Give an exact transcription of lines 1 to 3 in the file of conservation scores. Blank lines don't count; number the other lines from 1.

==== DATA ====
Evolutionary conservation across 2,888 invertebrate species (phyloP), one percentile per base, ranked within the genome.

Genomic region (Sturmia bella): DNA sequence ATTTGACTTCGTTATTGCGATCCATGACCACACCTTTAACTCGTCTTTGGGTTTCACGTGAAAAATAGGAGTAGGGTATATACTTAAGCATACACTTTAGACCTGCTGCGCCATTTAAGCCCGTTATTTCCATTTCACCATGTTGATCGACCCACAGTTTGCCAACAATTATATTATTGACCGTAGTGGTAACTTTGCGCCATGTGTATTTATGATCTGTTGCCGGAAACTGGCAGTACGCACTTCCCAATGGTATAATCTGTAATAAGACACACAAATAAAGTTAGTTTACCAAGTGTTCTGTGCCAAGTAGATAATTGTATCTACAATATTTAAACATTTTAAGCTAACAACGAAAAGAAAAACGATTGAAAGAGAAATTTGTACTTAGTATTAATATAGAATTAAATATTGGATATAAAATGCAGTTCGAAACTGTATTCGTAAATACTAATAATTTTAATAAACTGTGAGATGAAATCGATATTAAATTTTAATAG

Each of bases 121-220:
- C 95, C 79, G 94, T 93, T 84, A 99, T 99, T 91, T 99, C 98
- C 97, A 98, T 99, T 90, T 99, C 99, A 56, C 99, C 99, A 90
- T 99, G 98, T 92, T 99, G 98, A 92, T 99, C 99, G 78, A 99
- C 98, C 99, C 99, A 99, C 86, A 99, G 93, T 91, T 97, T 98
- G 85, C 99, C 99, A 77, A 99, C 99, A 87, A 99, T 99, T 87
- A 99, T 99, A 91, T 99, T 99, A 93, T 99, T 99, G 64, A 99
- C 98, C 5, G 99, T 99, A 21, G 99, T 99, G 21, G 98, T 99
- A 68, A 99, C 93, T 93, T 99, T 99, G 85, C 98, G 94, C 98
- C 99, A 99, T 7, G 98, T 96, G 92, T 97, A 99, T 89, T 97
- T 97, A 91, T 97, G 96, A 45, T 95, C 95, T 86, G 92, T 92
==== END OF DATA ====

Evolutionary conservation across 2,888 invertebrate species (phyloP), one percentile per base, ranked within the genome.

Genomic region (Sturmia bella): DNA sequence ATTTGACTTCGTTATTGCGATCCATGACCACACCTTTAACTCGTCTTTGGGTTTCACGTGAAAAATAGGAGTAGGGTATATACTTAAGCATACACTTTAGACCTGCTGCGCCATTTAAGCCCGTTATTTCCATTTCACCATGTTGATCGACCCACAGTTTGCCAACAATTATATTATTGACCGTAGTGGTAACTTTGCGCCATGTGTATTTATGATCTGTTGCCGGAAACTGGCAGTACGCACTTCCCAATGGTATAATCTGTAATAAGACACACAAATAAAGTTAGTTTACCAAGTGTTCTGTGCCAAGTAGATAATTGTATCTACAATATTTAAACATTTTAAGCTAACAACGAAAAGAAAAACGATTGAAAGAGAAATTTGTACTTAGTATTAATATAGAATTAAATATTGGATATAAAATGCAGTTCGAAACTGTATTCGTAAATACTAATAATTTTAATAAACTGTGAGATGAAATCGATATTAAATTTTAATAG

Each of bases 121-220: